Hiking along the path that my Great Grandfather C.D. Phillips traveled so many times.

   This hiking trip I was honored to have the chance to follow the footsteps of some of my ancestors.

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I visited the spring that my Great Grandfather C.D. Phillips (born June 1st 1866) used to drink from and carry water from to his home. Later my grandfather Ethridge Phillips used this same  spring and once my dad  Earnel Phillips was old enough one of his chores was to carry water from this spring to their home and also lead the milk cow and  horses to an area to the right of the spring that was used to water the stock a safe distance away from the family's drinking water supply. 

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     Near this spring is also an area where they would collect clay to use for several projects. This clay is so white that they would often use it to make a white wash to paint the walls inside their home. 

   If your out hiking and run across a very old homesite here on the Cumberland Plateau chances are if you look close you will find a spring nearby. Often these springs are contaminated today. But years ago these springs would often determine where a family would decide to settle and build their home. They were prized and taken very good care of and cleaned out often to keep from getting clogged up. Now a lot of them no longer flow water above ground or are unsafe to drink from. It was nice to see this one is still there and flowing fresh cool clear water!

( I do not recommend drinking from any spring or water source today without filtering it or boiling it unless you know forsure the water is pure, clean and safe.)

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My Great Grandfather CD Phillips       My Grandfather Ethridge Phillips and barely visible my Great Uncle Erbin Phillips.

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My Grandfather and Grandmother Ethridge and Winnie Phillips and 3 of their  children including my Dad  Earnel Phillips, my Aunt Maxine and Uncle Robert.

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The Spotted Eastern Red Newt or Eft

We all know the story of a frogs life as a Tadpole that lives in the water as a baby and then lives on land and water after it matures. But many people don't know the story of the Red Newts life which is a bit more complex and to me even more interesting.

   Baby Newts live in the water and at that stage of their life they have gills.  Once they start to grow and become older they leave the water and rome the earth usually staying in cool shady areas of the forest.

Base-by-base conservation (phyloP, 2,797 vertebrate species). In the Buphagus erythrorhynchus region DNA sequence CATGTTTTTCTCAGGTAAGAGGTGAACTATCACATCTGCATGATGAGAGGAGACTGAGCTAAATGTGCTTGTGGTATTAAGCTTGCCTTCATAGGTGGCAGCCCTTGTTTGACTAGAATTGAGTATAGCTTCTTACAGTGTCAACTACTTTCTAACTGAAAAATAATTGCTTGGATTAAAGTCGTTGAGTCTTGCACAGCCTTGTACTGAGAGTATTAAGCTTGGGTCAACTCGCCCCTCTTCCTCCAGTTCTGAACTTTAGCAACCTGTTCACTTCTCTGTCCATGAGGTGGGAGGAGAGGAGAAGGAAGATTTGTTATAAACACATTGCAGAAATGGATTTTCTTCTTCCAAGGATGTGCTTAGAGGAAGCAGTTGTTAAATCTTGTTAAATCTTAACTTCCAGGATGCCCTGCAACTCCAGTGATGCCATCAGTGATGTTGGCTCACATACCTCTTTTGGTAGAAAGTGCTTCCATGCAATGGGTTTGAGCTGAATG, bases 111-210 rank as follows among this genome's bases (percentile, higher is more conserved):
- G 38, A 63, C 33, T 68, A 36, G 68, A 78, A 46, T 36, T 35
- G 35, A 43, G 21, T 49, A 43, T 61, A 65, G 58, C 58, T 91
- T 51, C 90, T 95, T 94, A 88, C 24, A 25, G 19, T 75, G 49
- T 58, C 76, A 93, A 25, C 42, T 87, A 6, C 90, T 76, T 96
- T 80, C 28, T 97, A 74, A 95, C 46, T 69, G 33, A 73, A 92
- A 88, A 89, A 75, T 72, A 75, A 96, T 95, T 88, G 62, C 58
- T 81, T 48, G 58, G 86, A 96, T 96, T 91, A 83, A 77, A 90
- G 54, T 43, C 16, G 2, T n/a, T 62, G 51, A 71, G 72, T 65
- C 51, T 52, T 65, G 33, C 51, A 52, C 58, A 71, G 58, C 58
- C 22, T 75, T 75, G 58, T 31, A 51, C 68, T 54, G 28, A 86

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  The juvenile Red Spotted Newt is actually known as an Eft and will live on land for usually 2 to 3 years but sometimes as long as 7 years.

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    Once they become an adult they will return to the water to live out the rest of their life. As an adult and back in the water they often can change color to more of an olive green body with a yellow belly. They will most often keep their spots at that point in their life also. The Red Spotted Newt can often live for 12 to 15 years of age.

    I found and photographed this one inside the Big South Fork NRRA on a warm day back in December.

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Frost Flowers

     If your out exploring in nature this Fall and early Winter maybe you will be lucky enough to encounter a Frost Flower! 

    Although these sometimes look like a flower from a distance they are not actually flowers at all. 

    Frost flowers are delicate ribbons of ice crystals that form on the lower stems of some plants. These formations depend on a hard freeze occurring while the ground isn't already frozen. This allows the stem of the plant to draw moisture up from the ground. This moisture and sap that's left in the stem of the plant will expand as it freezes and split the stem. This creates thin layers of ice to form into exquisite patterns that curl into almost petal like shapes that resemble a flower.

   These flower looking ice crystals have a very short life. Once the rays of the sun fall upon them they melt as quickly as frost. 

  Here are some that we found this past weekend. 

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Putting a little dirt and gravel in our travel

Here's a few random pics we shot this past week while out on the trails. 

The John Muir trail and Sheltowee Trace trails

The John Muir trail and Sheltowee Trace trails

A nice set of bear tracks along the trail

A nice set of bear tracks along the trail

Mushrooms on the side of a tree  

Mushrooms on the side of a tree  

Another huge bear track

Another huge bear track

If you watch there's still color to be seen in nature at this time of year! 

If you watch there's still color to be seen in nature at this time of year! 

A great place to set up camp and have a bedroom with a view

A great place to set up camp and have a bedroom with a view

Alittle color still on afew trees

Alittle color still on afew trees